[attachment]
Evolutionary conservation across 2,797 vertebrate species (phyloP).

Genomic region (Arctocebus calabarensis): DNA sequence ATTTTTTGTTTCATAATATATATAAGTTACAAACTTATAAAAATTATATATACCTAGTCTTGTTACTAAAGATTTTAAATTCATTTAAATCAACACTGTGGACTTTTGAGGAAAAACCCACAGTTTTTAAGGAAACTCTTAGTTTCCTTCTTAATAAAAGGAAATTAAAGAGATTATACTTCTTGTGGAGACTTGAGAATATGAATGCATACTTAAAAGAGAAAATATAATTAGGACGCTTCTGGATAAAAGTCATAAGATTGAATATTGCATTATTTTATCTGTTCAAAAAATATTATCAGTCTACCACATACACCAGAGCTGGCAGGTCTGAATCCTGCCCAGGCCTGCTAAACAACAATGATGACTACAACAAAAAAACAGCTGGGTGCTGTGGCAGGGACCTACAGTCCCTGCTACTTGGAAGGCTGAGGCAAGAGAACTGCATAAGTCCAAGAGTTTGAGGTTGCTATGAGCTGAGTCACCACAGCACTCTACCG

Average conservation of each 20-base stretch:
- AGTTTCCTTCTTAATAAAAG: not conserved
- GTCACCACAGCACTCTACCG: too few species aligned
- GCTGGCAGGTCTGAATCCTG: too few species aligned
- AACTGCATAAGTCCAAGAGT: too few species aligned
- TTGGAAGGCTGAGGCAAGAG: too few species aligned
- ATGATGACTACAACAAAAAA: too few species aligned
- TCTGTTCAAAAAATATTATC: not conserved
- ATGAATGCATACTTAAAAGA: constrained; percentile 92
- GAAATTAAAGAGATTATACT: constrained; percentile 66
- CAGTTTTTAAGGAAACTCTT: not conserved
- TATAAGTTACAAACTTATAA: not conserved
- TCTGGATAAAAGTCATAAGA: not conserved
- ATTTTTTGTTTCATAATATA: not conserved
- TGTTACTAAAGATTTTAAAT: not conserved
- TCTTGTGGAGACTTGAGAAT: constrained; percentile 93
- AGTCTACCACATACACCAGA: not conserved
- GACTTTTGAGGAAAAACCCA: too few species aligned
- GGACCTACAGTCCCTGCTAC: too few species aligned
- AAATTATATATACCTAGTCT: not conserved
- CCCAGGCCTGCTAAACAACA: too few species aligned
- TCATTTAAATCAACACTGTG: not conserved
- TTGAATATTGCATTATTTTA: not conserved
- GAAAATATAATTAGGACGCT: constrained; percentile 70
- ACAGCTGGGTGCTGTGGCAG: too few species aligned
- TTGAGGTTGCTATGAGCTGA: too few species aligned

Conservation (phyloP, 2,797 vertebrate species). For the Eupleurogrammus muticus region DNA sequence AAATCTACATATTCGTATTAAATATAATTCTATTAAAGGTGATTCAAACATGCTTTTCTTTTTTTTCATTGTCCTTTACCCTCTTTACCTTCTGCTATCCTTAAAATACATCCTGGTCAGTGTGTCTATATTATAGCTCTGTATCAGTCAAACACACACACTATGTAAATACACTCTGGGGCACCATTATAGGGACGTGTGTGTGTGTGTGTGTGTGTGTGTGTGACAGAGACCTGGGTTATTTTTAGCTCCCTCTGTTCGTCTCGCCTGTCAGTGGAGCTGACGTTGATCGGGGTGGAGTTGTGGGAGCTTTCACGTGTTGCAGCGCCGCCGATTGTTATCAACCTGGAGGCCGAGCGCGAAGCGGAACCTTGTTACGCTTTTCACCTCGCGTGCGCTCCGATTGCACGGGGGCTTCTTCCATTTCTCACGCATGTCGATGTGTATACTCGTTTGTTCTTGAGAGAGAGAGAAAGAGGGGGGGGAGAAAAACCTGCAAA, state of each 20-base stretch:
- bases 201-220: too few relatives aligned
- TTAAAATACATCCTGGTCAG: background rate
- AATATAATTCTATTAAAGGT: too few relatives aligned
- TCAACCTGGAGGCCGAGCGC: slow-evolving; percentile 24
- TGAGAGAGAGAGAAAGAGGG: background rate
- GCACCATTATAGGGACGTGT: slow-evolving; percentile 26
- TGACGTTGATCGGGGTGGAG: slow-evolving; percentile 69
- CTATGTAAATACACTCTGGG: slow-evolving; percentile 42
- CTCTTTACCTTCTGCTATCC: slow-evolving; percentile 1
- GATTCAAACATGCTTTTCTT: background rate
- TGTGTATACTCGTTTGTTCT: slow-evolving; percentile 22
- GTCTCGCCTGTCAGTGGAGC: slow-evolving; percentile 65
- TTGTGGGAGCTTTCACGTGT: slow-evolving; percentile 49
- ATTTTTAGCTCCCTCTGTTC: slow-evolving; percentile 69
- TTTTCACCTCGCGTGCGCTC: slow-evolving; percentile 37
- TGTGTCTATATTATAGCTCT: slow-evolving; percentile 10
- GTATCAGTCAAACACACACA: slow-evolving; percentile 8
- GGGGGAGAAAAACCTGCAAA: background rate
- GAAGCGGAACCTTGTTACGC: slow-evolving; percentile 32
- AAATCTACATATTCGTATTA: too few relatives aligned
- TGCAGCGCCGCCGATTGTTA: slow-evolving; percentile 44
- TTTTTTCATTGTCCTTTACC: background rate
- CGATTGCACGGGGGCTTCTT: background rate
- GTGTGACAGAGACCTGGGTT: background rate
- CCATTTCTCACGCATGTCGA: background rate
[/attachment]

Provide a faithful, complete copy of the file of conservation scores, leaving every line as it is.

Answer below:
Evolutionary conservation across 2,797 vertebrate species (phyloP).

Genomic region (Arctocebus calabarensis): DNA sequence ATTTTTTGTTTCATAATATATATAAGTTACAAACTTATAAAAATTATATATACCTAGTCTTGTTACTAAAGATTTTAAATTCATTTAAATCAACACTGTGGACTTTTGAGGAAAAACCCACAGTTTTTAAGGAAACTCTTAGTTTCCTTCTTAATAAAAGGAAATTAAAGAGATTATACTTCTTGTGGAGACTTGAGAATATGAATGCATACTTAAAAGAGAAAATATAATTAGGACGCTTCTGGATAAAAGTCATAAGATTGAATATTGCATTATTTTATCTGTTCAAAAAATATTATCAGTCTACCACATACACCAGAGCTGGCAGGTCTGAATCCTGCCCAGGCCTGCTAAACAACAATGATGACTACAACAAAAAAACAGCTGGGTGCTGTGGCAGGGACCTACAGTCCCTGCTACTTGGAAGGCTGAGGCAAGAGAACTGCATAAGTCCAAGAGTTTGAGGTTGCTATGAGCTGAGTCACCACAGCACTCTACCG

Average conservation of each 20-base stretch:
- AGTTTCCTTCTTAATAAAAG: not conserved
- GTCACCACAGCACTCTACCG: too few species aligned
- GCTGGCAGGTCTGAATCCTG: too few species aligned
- AACTGCATAAGTCCAAGAGT: too few species aligned
- TTGGAAGGCTGAGGCAAGAG: too few species aligned
- ATGATGACTACAACAAAAAA: too few species aligned
- TCTGTTCAAAAAATATTATC: not conserved
- ATGAATGCATACTTAAAAGA: constrained; percentile 92
- GAAATTAAAGAGATTATACT: constrained; percentile 66
- CAGTTTTTAAGGAAACTCTT: not conserved
- TATAAGTTACAAACTTATAA: not conserved
- TCTGGATAAAAGTCATAAGA: not conserved
- ATTTTTTGTTTCATAATATA: not conserved
- TGTTACTAAAGATTTTAAAT: not conserved
- TCTTGTGGAGACTTGAGAAT: constrained; percentile 93
- AGTCTACCACATACACCAGA: not conserved
- GACTTTTGAGGAAAAACCCA: too few species aligned
- GGACCTACAGTCCCTGCTAC: too few species aligned
- AAATTATATATACCTAGTCT: not conserved
- CCCAGGCCTGCTAAACAACA: too few species aligned
- TCATTTAAATCAACACTGTG: not conserved
- TTGAATATTGCATTATTTTA: not conserved
- GAAAATATAATTAGGACGCT: constrained; percentile 70
- ACAGCTGGGTGCTGTGGCAG: too few species aligned
- TTGAGGTTGCTATGAGCTGA: too few species aligned

Conservation (phyloP, 2,797 vertebrate species). For the Eupleurogrammus muticus region DNA sequence AAATCTACATATTCGTATTAAATATAATTCTATTAAAGGTGATTCAAACATGCTTTTCTTTTTTTTCATTGTCCTTTACCCTCTTTACCTTCTGCTATCCTTAAAATACATCCTGGTCAGTGTGTCTATATTATAGCTCTGTATCAGTCAAACACACACACTATGTAAATACACTCTGGGGCACCATTATAGGGACGTGTGTGTGTGTGTGTGTGTGTGTGTGTGACAGAGACCTGGGTTATTTTTAGCTCCCTCTGTTCGTCTCGCCTGTCAGTGGAGCTGACGTTGATCGGGGTGGAGTTGTGGGAGCTTTCACGTGTTGCAGCGCCGCCGATTGTTATCAACCTGGAGGCCGAGCGCGAAGCGGAACCTTGTTACGCTTTTCACCTCGCGTGCGCTCCGATTGCACGGGGGCTTCTTCCATTTCTCACGCATGTCGATGTGTATACTCGTTTGTTCTTGAGAGAGAGAGAAAGAGGGGGGGGAGAAAAACCTGCAAA, state of each 20-base stretch:
- bases 201-220: too few relatives aligned
- TTAAAATACATCCTGGTCAG: background rate
- AATATAATTCTATTAAAGGT: too few relatives aligned
- TCAACCTGGAGGCCGAGCGC: slow-evolving; percentile 24
- TGAGAGAGAGAGAAAGAGGG: background rate
- GCACCATTATAGGGACGTGT: slow-evolving; percentile 26
- TGACGTTGATCGGGGTGGAG: slow-evolving; percentile 69
- CTATGTAAATACACTCTGGG: slow-evolving; percentile 42
- CTCTTTACCTTCTGCTATCC: slow-evolving; percentile 1
- GATTCAAACATGCTTTTCTT: background rate
- TGTGTATACTCGTTTGTTCT: slow-evolving; percentile 22
- GTCTCGCCTGTCAGTGGAGC: slow-evolving; percentile 65
- TTGTGGGAGCTTTCACGTGT: slow-evolving; percentile 49
- ATTTTTAGCTCCCTCTGTTC: slow-evolving; percentile 69
- TTTTCACCTCGCGTGCGCTC: slow-evolving; percentile 37
- TGTGTCTATATTATAGCTCT: slow-evolving; percentile 10
- GTATCAGTCAAACACACACA: slow-evolving; percentile 8
- GGGGGAGAAAAACCTGCAAA: background rate
- GAAGCGGAACCTTGTTACGC: slow-evolving; percentile 32
- AAATCTACATATTCGTATTA: too few relatives aligned
- TGCAGCGCCGCCGATTGTTA: slow-evolving; percentile 44
- TTTTTTCATTGTCCTTTACC: background rate
- CGATTGCACGGGGGCTTCTT: background rate
- GTGTGACAGAGACCTGGGTT: background rate
- CCATTTCTCACGCATGTCGA: background rate